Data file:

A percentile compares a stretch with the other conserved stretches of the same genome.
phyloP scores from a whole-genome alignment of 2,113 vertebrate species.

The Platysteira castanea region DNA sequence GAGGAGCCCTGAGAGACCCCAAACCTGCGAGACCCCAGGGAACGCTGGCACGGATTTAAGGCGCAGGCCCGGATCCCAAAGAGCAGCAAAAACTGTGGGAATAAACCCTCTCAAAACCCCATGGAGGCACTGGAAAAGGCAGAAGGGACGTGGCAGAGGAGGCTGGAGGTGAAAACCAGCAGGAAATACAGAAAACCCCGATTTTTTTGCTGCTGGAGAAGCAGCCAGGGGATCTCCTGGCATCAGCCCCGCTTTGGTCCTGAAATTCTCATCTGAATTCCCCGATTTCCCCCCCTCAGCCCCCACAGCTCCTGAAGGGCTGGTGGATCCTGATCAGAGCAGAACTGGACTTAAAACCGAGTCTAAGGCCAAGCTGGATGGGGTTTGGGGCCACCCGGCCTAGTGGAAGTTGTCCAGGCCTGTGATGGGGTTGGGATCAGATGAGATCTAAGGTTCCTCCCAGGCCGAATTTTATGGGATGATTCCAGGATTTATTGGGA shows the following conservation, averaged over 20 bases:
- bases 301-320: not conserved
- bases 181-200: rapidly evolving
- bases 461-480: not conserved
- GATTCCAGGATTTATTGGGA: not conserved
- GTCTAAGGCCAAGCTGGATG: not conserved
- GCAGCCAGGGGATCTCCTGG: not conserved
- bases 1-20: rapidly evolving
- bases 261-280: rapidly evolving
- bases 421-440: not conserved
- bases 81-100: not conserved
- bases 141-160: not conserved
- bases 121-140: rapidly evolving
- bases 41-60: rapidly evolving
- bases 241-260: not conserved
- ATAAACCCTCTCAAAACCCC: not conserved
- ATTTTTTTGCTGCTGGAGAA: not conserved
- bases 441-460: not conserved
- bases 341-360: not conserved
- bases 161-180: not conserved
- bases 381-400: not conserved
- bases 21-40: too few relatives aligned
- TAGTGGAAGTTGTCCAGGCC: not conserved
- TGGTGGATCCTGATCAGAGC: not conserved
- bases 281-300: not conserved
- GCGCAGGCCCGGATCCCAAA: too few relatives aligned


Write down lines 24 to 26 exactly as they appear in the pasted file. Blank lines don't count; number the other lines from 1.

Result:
- bases 21-40: too few relatives aligned
- TAGTGGAAGTTGTCCAGGCC: not conserved
- TGGTGGATCCTGATCAGAGC: not conserved